Reached last week, his mother, Jackie Peterson, deferred comment to appellate attorneys.
But the Petersons haven't hired anyone to pursue the direct appeal, which is limited to reviewing the court record from the trial in an attempt to find judicial error as a means of overturning the verdict. Direct appeals are mandatory to the death penalty process. Habeas corpus appeals are not, but must be filed within 60 days after a direct appeal is denied.
While the lawyers maneuver, Peterson simply exists.
He gets three squares a day -- two hot meals in his cell and a bag lunch he can take to the yard. Shortly after settling into his East Block digs, Peterson began to shed pounds. Luna visited him.
"He was new, and I wanted to make sure he wasn't being extorted (giving up his lunch under the threat of another inmate)," Luna said. "He said he was doing it on purpose. He wanted to lose weight."
Condemned inmates have set visiting hours. Some, such as Peterson, are fortunate to have periodic visitors. He receives about three visits per month.
"Family members," Messick said.
Other inmates aren't so fortunate.
"Geography has a lot to do with it for these guys," he said. "Some parents never come and see them on death row. They might send a check once a month, but never come to see them. There are lots of condemned from Southern California, from underprivileged backgrounds. They can't afford collect phone calls (from inmates). But there are also plenty of guys on death row from similar backgrounds (to Peterson's), coming from middle class with mothers and fathers."
Visitors go to an area designed specifically for the condemned -- a series of individual rooms with plexiglass walls. The visitor enters first, then the inmate. They're allowed an embrace at the beginning and the end of the visit.
Family and friends can send money, which inmates can spend at the prison store, and you might be surprised to know what they're allowed in their cells.
Death row inmates can have a 13-inch TV, a radio-compact disc player, an electric typewriter with a 7K memory (but no computers) and a UL-approved steam cooker that allows them to prepare food in their cells. They can spend as much as $180 a month for personal items, stationery, soda, candy, snack foods, packaged meats and fish, and other goodies.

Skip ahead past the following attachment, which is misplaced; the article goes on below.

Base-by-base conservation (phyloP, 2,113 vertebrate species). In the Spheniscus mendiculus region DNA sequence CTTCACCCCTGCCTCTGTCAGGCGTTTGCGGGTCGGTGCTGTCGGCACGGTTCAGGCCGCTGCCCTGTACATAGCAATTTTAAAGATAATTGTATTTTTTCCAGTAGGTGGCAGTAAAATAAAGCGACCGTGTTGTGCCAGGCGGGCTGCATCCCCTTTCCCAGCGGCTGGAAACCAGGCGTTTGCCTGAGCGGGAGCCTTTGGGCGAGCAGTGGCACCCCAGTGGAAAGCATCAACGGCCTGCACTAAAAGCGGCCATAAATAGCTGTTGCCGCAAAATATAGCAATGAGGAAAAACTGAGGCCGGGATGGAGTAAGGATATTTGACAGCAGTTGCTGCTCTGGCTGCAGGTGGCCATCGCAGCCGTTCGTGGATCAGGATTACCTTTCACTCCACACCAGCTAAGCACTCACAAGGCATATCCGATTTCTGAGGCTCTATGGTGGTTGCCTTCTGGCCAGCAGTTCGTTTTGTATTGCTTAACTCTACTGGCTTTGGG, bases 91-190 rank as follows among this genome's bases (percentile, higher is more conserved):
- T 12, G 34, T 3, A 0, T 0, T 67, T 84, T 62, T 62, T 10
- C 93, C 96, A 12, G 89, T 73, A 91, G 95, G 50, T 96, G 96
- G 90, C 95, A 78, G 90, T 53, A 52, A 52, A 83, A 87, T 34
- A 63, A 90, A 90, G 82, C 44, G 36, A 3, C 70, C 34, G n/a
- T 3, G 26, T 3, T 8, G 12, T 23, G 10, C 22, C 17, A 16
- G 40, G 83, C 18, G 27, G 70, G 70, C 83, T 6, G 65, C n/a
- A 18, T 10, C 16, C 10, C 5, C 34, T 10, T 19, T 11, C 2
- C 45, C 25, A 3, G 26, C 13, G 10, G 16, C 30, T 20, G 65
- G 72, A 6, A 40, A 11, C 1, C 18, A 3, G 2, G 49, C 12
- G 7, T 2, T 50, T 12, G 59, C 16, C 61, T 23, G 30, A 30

They also can order books through approved vendors, and that expense isn't counted within the $180 monthly allowance, Messick said.
And they manage to collect other items -- some not so legal.
"Their cells are searched and inspected on the average of every other day," Messick said. "Even the best-behaved inmates seem to accumulate contraband."
Peterson is strip-searched and handcuffed before leaving his cell and again before returning. He has law library privileges but doesn't take advantage of them, Messick said. He does spend four to five hours a day in a 20-by-40-foot exercise yard segregated by affiliations and behavior, hanging out with the same group of inmates -- none of them a household name.
The walls are so high, the inmates see nothing but the sky and, on many days, fog.
He has almost no contact with other inmates that isn't in plain view of the guards. Hence, the grocery-store tabloid fodder suggesting that Peterson has AIDS and linking him with serial killer Ramirez simply is not true, Messick and Luna said.
"You hear (in the tabloids) about him getting stabbed or sexually violated," Messick said. "I've never heard of that here."
"Just yesterday at the supermarket, I saw the stuff about him and Richard Ramirez," Luna said. "The lady (checkout clerk) was telling me all about him. She didn't know where I work. These guys don't even have any contact. It's a big misconception."
Peterson stops to shower on the way back to his cell from the exercise yard. Dinner arrives at 5 p.m., and soon the shadows creep across San Francisco Bay and up Mount Tam.
It's a sundown Peterson won't see. The view from death row is lousy.
Jeff Jardine can be reached at firstname.lastname@example.org or 578-2383.